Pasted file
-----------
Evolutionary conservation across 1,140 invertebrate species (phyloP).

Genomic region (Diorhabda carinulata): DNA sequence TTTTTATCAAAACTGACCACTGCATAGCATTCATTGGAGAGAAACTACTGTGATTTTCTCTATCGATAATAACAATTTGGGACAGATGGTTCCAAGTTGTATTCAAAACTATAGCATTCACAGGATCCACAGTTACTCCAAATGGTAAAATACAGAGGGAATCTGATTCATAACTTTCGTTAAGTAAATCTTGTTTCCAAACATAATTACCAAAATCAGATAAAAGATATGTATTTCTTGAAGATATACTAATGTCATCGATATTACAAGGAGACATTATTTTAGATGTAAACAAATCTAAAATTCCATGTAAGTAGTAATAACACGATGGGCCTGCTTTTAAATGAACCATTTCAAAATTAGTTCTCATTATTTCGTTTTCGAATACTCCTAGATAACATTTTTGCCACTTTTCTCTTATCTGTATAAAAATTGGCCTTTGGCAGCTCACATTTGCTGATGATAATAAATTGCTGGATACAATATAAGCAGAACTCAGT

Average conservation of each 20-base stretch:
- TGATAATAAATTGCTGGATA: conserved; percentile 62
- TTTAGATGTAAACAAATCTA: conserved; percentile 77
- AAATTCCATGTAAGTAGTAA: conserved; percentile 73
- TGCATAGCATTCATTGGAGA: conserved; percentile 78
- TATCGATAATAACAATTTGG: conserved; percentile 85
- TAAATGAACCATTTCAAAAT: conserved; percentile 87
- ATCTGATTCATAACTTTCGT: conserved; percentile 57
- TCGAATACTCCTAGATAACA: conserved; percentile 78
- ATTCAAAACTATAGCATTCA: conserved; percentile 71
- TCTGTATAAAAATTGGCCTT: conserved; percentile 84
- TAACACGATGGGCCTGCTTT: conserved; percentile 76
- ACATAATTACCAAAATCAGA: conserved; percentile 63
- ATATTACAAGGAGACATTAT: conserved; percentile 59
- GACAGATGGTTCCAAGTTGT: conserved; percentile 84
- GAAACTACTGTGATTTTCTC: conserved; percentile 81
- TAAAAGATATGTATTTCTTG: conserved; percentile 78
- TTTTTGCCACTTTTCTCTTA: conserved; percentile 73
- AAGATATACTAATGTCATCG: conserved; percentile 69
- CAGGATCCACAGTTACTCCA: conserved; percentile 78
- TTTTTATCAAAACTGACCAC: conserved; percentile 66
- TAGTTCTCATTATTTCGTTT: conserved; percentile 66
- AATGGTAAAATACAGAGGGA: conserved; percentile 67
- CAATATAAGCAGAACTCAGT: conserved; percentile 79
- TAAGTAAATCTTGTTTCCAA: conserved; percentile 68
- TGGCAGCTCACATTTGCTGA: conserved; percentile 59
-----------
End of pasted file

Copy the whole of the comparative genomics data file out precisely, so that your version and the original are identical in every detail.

Evolutionary conservation across 1,140 invertebrate species (phyloP).

Genomic region (Diorhabda carinulata): DNA sequence TTTTTATCAAAACTGACCACTGCATAGCATTCATTGGAGAGAAACTACTGTGATTTTCTCTATCGATAATAACAATTTGGGACAGATGGTTCCAAGTTGTATTCAAAACTATAGCATTCACAGGATCCACAGTTACTCCAAATGGTAAAATACAGAGGGAATCTGATTCATAACTTTCGTTAAGTAAATCTTGTTTCCAAACATAATTACCAAAATCAGATAAAAGATATGTATTTCTTGAAGATATACTAATGTCATCGATATTACAAGGAGACATTATTTTAGATGTAAACAAATCTAAAATTCCATGTAAGTAGTAATAACACGATGGGCCTGCTTTTAAATGAACCATTTCAAAATTAGTTCTCATTATTTCGTTTTCGAATACTCCTAGATAACATTTTTGCCACTTTTCTCTTATCTGTATAAAAATTGGCCTTTGGCAGCTCACATTTGCTGATGATAATAAATTGCTGGATACAATATAAGCAGAACTCAGT

Average conservation of each 20-base stretch:
- TGATAATAAATTGCTGGATA: conserved; percentile 62
- TTTAGATGTAAACAAATCTA: conserved; percentile 77
- AAATTCCATGTAAGTAGTAA: conserved; percentile 73
- TGCATAGCATTCATTGGAGA: conserved; percentile 78
- TATCGATAATAACAATTTGG: conserved; percentile 85
- TAAATGAACCATTTCAAAAT: conserved; percentile 87
- ATCTGATTCATAACTTTCGT: conserved; percentile 57
- TCGAATACTCCTAGATAACA: conserved; percentile 78
- ATTCAAAACTATAGCATTCA: conserved; percentile 71
- TCTGTATAAAAATTGGCCTT: conserved; percentile 84
- TAACACGATGGGCCTGCTTT: conserved; percentile 76
- ACATAATTACCAAAATCAGA: conserved; percentile 63
- ATATTACAAGGAGACATTAT: conserved; percentile 59
- GACAGATGGTTCCAAGTTGT: conserved; percentile 84
- GAAACTACTGTGATTTTCTC: conserved; percentile 81
- TAAAAGATATGTATTTCTTG: conserved; percentile 78
- TTTTTGCCACTTTTCTCTTA: conserved; percentile 73
- AAGATATACTAATGTCATCG: conserved; percentile 69
- CAGGATCCACAGTTACTCCA: conserved; percentile 78
- TTTTTATCAAAACTGACCAC: conserved; percentile 66
- TAGTTCTCATTATTTCGTTT: conserved; percentile 66
- AATGGTAAAATACAGAGGGA: conserved; percentile 67
- CAATATAAGCAGAACTCAGT: conserved; percentile 79
- TAAGTAAATCTTGTTTCCAA: conserved; percentile 68
- TGGCAGCTCACATTTGCTGA: conserved; percentile 59